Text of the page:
Abstract

We present a new method to analyze two–dimensional angular light–scattering patterns of single aerosol particles by image processing. A pattern distortion parameter can be calculated to determine the solid–to–liquid partitioning in micron sized composite particles similar to using temporal light–scattering intensity fluctuations. We use the scattering patterns during deliquescence of a NaCl crystal to prove the feasibility of the method. In addition we show that even fast processes like the efflorescence from a supersaturated solution droplet can be analyzed where temporal fluctuation analysis fails. We find that efflorescence cannot be described as a time reversed deliquescence. There is indication that during efflorescence a solid shell grows at the surface of the liquid droplet which finally collapses due to mechanical stress.

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References

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  1. S. Holler, J.-C. Auger, B. Stout, Y. Pan, J. R. Bottiger, R. K. Chang, and G. Videen, 'Observations and calculations of light-scattering from clusters of spheres,`` Appl. Opt. 6873-6887 (2000) and references therein.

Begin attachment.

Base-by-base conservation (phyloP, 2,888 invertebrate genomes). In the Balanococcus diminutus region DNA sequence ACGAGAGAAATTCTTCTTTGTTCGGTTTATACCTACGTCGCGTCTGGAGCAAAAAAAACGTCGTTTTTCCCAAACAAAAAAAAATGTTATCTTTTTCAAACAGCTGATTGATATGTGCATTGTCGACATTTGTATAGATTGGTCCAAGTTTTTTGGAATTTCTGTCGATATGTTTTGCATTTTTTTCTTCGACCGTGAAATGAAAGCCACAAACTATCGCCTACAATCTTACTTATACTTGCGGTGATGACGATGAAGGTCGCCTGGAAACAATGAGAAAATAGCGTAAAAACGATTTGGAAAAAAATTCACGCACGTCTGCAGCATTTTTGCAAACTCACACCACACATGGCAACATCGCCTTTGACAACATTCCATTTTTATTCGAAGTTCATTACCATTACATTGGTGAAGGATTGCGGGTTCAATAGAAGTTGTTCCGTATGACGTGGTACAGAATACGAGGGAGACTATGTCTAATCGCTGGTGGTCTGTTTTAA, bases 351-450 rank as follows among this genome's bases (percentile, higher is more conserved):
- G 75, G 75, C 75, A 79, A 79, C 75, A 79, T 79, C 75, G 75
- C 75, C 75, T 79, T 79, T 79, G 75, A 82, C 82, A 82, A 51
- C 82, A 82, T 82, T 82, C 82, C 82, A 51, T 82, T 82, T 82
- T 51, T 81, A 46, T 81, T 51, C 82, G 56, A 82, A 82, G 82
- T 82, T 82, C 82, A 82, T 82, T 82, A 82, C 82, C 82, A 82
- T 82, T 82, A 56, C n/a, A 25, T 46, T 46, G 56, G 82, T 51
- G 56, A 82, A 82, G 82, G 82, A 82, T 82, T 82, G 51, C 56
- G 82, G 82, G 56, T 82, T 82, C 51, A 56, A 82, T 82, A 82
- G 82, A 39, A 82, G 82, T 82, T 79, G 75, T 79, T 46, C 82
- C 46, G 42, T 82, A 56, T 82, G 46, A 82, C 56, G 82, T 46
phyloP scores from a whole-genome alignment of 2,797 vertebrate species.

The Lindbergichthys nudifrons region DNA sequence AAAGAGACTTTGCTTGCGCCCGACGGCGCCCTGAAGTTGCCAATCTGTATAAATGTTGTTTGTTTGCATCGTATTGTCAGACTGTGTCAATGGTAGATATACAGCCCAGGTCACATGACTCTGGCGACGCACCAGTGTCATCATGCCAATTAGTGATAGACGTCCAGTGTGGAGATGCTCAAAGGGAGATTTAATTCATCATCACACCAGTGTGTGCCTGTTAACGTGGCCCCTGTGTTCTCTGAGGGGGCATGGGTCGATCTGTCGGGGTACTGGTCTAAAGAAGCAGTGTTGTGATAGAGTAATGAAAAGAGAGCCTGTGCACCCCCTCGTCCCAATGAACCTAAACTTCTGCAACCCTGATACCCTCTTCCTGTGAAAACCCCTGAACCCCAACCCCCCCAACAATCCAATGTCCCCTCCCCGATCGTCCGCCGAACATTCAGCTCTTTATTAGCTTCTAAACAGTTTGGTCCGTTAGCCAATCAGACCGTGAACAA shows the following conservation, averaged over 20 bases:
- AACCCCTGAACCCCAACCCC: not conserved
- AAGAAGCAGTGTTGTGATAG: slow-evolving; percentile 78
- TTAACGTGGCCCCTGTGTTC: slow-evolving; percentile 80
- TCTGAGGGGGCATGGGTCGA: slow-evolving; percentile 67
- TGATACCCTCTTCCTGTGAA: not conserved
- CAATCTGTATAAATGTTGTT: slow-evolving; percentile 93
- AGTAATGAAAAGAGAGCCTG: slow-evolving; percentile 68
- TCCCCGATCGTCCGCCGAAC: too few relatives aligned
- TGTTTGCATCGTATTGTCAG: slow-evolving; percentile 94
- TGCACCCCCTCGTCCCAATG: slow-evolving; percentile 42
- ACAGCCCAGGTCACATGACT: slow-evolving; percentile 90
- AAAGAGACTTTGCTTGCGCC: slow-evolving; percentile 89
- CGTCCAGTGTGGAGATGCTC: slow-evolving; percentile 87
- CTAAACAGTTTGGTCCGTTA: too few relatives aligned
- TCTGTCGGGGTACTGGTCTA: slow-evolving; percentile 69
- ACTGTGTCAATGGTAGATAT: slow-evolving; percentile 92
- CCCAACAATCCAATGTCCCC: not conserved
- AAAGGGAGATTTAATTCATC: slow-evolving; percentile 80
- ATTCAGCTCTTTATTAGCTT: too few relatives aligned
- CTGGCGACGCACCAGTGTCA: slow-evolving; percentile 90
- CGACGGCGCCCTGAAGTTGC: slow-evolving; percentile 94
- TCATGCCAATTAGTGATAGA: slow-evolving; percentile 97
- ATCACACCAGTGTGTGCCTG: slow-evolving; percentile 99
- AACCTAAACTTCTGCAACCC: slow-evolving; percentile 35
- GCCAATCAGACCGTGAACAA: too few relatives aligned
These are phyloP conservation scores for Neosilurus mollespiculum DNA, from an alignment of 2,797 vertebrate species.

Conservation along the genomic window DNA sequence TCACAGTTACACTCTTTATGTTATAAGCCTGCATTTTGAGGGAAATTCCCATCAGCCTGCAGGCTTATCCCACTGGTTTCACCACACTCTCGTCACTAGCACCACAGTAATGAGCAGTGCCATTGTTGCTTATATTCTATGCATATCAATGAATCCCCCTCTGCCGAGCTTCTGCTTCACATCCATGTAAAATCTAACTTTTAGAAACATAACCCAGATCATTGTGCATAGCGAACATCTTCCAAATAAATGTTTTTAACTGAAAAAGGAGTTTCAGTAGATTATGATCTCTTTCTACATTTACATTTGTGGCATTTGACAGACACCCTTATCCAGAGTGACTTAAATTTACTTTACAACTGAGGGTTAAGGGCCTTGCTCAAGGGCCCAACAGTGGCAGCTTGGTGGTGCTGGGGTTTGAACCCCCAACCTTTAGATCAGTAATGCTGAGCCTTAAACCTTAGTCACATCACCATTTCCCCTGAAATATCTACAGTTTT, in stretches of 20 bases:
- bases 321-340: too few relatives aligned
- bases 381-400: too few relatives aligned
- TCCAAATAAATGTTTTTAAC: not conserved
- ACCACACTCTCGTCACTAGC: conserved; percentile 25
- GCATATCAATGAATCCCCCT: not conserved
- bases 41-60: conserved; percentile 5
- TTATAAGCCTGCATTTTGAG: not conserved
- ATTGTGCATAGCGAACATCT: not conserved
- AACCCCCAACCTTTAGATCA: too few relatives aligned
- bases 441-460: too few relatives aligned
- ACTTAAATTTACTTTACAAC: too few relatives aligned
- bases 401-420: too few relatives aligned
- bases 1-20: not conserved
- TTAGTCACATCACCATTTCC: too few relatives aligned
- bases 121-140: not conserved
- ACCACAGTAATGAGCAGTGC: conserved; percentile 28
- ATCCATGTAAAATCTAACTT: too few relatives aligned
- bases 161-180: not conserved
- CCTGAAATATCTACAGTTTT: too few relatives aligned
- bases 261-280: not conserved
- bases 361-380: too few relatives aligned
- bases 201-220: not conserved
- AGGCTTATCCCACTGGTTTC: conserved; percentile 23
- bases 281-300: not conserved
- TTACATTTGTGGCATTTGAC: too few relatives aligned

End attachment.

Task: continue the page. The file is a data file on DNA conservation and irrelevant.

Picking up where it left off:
[CrossRef]
  2. P. Kaye, E. Hirst, and Z. Wang-Thomas, 'A neural-network-based spatial light-scattering instrument for hazardous airborne fiber detection,`` Appl. Opt. 6149-6156 (1997).
    [CrossRef] [PubMed]
  3. D. D. Weis and G. E. Ewing, 'Water content and morphology of sodium chloride aerosol particles,`` J. Geophys. Res. 21,275-21,285 (1999).
    [CrossRef]
  4. J. N. Seinfeld, S. N. Pandis, Atmospheric chemistry and physics, (John Wiley \& Sons, New York, 1998), p. 514.
  5. K. H. Leong, 'Morphological control of particles generated from the evaporation of solution droplets: Theoretical considerations,`` J. Aerosol Sci., 511-524 (1987).
    [CrossRef]
  6. R. J. Cheng, D. C. Blanchard, and R. J. Cipriano, 'The formation of hollow sea-salt particles from the evaporation of drops of seawater,`` Atmos. Res. 15-25 (1988).
    [CrossRef]
  7. U. K. Krieger and C. Braun, 'Light-scattering intensity fluctuations in single aerosol particles during deliquescence,`` J. Quant. Spectrosc. Rad. Transf., in press.
  8. D. R. Lide, CRC Handbook of chemistry and physics, 79th ed., (CRC Press, Boca Raton, 1998).
  9. E. J. Davis and R. Periasamy, 'Light-scattering and aerodynamic size measurements for homogeneous and inhomogeneous microspheres,`` Langmuir 373-379, (1985).
    [CrossRef]
  10. T. Koop, A. Kapilashrami, L. T. Molina, and M. J. Molina, 'Phase transitions of sea-salt/water mixtures at low temperatures: Implications for ozone chemistry in the polar marine boundary layer,`` J. Geophys. Res. Atmos 26393-26402 (2000).
    [CrossRef]
  11. G. Videen, P. Pellegrino, D. Ngo, J. S. Videen, and R. G. Pinnick, 'Light-scattering intensity fluctuations in microdroplets containing inclusions,`` Appl. Opt. 6115-6118 (1997).
    [CrossRef] [PubMed]
  12. J. Gu, T. E. Ruekgauer, J.-G. Xie, and R. Armstrong, 'Effect of particulate seeding on microdroplet angular scattering,`` Opt. Lett. 1293-1295 (1993).
    [CrossRef] [PubMed]